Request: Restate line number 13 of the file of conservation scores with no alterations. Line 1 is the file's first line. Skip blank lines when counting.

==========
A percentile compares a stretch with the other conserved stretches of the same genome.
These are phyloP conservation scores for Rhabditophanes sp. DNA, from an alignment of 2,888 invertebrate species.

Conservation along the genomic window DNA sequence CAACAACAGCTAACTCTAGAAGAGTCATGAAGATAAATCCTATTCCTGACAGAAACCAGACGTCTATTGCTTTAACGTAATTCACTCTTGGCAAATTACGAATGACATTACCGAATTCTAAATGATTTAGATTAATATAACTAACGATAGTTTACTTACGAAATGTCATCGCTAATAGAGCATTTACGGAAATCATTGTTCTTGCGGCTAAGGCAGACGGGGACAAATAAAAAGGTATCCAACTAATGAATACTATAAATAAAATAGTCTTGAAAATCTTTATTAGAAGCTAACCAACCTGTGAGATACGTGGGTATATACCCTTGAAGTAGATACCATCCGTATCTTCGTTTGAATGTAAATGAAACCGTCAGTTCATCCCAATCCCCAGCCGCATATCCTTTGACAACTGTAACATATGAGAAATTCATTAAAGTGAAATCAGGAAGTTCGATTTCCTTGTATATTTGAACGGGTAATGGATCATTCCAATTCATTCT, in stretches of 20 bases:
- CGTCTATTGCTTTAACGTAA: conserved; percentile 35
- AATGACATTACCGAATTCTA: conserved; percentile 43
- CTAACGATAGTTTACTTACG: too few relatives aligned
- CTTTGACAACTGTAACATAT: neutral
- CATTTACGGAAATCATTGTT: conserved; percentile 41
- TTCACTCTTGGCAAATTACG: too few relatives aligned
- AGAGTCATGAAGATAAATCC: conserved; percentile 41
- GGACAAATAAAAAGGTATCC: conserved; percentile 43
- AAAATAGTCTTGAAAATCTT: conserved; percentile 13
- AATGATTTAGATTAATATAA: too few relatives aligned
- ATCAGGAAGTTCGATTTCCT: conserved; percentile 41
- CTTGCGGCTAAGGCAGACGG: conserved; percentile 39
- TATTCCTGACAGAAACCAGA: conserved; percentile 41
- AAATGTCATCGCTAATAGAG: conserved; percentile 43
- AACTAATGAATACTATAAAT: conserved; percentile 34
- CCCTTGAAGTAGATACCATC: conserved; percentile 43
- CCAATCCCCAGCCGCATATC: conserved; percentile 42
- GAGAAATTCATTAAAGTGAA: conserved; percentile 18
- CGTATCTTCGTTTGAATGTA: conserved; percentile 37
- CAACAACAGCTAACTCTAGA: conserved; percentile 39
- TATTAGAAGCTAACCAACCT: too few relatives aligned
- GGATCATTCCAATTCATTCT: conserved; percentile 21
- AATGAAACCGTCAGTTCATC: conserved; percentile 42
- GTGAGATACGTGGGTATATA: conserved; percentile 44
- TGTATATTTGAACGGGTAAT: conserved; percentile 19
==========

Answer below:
- AATGATTTAGATTAATATAA: too few relatives aligned